In my conversations with students about what matters most to them, I often hear about their desire to feel a sense of belonging; a sense of connection to a people; a feeling of co-ownership of a place. The Centre for Student Development and Counselling’s Take Care groups go a long way in building a sense of community among students who want to share their stories, experiences, and learn that they are not alone. We are quickly learning that our Gen Y and Z students are more inclined to Google how to reduce anxiety than turn up at a workshop about it. Instead, they attend our in-person therapy groups for the opportunity to meet others who are like them and learn and heal together as they support one another.

Health Promotions is in the early days of exploring how we can infuse social innovation principles and creativity techniques into what we do, and through it, energize a campus community into not only co-owning the challenge of mental health, but also in devising practical solutions for it. Under Juannittah’s leadership, Health Promotions is also devising an innovative Student Assistance Program that is informed by student development and health promotions theory and models such as the “Wise Choice” process. Through it, highly trained wellness ambassadors model healthy behaviors and work with students to create personalised wellness plans (social / physical / mental well-being), and help them make wise choices to reach and sustain their goals.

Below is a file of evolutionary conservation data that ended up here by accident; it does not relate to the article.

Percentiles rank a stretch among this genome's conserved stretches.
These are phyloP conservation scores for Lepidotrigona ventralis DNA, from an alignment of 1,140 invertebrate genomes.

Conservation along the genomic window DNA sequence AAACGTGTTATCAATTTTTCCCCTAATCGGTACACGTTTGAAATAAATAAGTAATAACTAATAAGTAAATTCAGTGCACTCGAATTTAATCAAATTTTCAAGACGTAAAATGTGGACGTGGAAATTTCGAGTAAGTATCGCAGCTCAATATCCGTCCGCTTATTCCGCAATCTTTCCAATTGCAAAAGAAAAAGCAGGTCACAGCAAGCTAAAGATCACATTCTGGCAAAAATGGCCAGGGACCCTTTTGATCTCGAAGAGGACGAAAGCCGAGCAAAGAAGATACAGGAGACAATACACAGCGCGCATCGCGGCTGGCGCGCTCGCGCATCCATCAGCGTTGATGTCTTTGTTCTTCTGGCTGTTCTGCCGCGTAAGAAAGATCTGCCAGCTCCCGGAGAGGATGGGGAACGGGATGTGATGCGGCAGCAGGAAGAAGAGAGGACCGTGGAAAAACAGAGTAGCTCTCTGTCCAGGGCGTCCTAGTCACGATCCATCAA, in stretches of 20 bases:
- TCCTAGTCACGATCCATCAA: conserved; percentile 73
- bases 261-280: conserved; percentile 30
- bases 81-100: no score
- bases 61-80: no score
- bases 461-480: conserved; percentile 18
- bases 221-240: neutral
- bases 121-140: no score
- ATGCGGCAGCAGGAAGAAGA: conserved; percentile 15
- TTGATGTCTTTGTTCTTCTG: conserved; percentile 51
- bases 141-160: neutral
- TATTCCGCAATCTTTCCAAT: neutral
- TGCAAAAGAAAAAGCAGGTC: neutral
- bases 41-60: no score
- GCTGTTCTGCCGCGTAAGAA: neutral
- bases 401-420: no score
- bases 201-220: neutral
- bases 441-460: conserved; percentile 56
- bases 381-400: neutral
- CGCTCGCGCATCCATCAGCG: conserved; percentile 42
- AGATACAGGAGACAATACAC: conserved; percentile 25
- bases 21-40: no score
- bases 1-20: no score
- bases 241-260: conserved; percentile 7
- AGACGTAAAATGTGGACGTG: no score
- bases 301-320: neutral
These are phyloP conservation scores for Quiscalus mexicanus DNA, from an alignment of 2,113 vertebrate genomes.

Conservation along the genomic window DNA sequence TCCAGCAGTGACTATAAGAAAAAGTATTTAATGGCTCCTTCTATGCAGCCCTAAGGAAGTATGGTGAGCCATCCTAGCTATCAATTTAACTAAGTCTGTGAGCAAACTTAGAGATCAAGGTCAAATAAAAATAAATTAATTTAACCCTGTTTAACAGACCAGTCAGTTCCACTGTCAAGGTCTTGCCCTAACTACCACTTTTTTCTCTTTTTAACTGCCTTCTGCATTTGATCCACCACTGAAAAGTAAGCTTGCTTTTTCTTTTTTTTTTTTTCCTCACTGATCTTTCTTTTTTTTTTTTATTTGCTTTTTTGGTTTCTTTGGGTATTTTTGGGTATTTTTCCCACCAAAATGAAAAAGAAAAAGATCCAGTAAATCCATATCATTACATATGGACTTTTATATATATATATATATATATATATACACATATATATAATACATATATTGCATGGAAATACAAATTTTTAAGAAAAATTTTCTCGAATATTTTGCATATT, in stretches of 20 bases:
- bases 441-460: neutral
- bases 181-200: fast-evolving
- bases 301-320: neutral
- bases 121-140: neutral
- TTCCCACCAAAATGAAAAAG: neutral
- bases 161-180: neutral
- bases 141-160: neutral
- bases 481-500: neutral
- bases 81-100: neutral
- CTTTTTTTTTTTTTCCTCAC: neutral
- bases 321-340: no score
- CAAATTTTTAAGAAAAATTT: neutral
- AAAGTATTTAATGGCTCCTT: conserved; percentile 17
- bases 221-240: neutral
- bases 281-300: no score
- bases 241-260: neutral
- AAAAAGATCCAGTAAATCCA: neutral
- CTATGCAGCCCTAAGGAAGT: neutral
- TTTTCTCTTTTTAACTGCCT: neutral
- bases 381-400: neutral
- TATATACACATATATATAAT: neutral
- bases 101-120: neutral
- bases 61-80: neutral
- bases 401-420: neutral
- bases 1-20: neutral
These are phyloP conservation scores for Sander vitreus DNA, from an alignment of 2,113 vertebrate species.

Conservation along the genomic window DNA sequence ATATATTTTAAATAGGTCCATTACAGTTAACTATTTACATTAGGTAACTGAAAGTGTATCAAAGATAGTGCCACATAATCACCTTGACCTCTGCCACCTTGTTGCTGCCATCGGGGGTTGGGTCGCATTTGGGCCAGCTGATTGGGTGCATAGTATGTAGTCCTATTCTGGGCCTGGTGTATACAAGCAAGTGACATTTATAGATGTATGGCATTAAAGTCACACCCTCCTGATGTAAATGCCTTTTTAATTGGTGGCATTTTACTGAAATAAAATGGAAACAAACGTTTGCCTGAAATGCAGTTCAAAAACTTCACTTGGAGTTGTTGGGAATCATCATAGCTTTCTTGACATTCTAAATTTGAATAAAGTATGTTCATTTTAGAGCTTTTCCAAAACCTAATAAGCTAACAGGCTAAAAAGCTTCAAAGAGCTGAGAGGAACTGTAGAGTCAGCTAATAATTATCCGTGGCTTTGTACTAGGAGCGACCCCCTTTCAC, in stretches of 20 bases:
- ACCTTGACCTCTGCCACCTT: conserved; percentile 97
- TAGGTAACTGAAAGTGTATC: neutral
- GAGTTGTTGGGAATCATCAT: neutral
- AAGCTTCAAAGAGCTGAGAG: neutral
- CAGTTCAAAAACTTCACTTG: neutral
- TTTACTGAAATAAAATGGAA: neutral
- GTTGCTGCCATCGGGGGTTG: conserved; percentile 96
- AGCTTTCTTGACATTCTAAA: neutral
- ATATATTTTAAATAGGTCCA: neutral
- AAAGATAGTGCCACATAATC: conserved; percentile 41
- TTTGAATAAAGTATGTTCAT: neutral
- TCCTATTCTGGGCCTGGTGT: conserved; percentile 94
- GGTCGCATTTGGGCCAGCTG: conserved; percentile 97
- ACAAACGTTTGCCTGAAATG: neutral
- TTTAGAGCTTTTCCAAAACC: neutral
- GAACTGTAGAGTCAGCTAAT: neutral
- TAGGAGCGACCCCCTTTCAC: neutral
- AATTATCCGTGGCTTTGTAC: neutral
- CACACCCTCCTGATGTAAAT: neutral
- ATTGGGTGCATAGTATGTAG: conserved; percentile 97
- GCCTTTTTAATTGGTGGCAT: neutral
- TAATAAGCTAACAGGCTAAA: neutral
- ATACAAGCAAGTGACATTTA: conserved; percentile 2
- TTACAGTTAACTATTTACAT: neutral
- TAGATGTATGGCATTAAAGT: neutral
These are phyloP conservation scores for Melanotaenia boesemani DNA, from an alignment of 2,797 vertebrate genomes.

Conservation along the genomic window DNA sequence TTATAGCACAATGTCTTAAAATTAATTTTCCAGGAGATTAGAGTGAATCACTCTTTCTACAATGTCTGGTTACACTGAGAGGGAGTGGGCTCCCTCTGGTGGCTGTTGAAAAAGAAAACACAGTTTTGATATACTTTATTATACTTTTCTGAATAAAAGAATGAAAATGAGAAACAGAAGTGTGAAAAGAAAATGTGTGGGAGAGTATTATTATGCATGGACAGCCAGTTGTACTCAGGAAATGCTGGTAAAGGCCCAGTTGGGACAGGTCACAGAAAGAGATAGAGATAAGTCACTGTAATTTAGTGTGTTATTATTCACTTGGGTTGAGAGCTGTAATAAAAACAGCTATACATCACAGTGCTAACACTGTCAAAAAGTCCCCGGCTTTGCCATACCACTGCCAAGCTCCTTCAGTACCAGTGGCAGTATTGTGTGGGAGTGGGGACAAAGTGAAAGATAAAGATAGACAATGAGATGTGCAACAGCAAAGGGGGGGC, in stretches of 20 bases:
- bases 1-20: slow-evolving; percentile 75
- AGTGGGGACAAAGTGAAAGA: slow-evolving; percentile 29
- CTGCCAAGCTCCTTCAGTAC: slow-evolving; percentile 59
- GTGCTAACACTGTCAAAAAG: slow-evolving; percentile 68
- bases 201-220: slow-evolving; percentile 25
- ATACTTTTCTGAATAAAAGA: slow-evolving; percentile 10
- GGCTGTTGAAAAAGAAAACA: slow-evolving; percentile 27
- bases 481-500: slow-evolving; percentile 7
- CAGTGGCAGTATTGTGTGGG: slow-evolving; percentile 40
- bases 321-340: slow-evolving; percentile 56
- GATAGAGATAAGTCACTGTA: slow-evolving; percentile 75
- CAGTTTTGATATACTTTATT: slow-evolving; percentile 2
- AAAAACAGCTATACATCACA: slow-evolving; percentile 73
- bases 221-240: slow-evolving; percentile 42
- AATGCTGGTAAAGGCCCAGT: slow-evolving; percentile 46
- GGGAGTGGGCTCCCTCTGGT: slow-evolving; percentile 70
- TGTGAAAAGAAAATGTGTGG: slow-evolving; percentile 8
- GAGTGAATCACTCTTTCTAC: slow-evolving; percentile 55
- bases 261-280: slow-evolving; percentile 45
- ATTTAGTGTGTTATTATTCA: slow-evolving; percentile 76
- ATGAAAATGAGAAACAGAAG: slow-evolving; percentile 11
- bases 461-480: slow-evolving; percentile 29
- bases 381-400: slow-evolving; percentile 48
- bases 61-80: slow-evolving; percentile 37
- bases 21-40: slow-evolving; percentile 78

A word cloud of stressors, but Wellness is the largest by far.

SHaW is also taking a fresh, research-informed approach to calendars by looking at them through the lens of emotion. Why? Because our data and experience suggests it has significant benefits.

Ryerson’s 2013 National College Health Assessment found that stress, anxiety, and sleep difficulties hinder student academic performance. In the US, the JED Foundation’s latest national survey found that 50% of first-year students reported “feeling stressed most or all of the time,” and that 36% “did not feel as if they were in control of managing the stress of day-to-day college life.”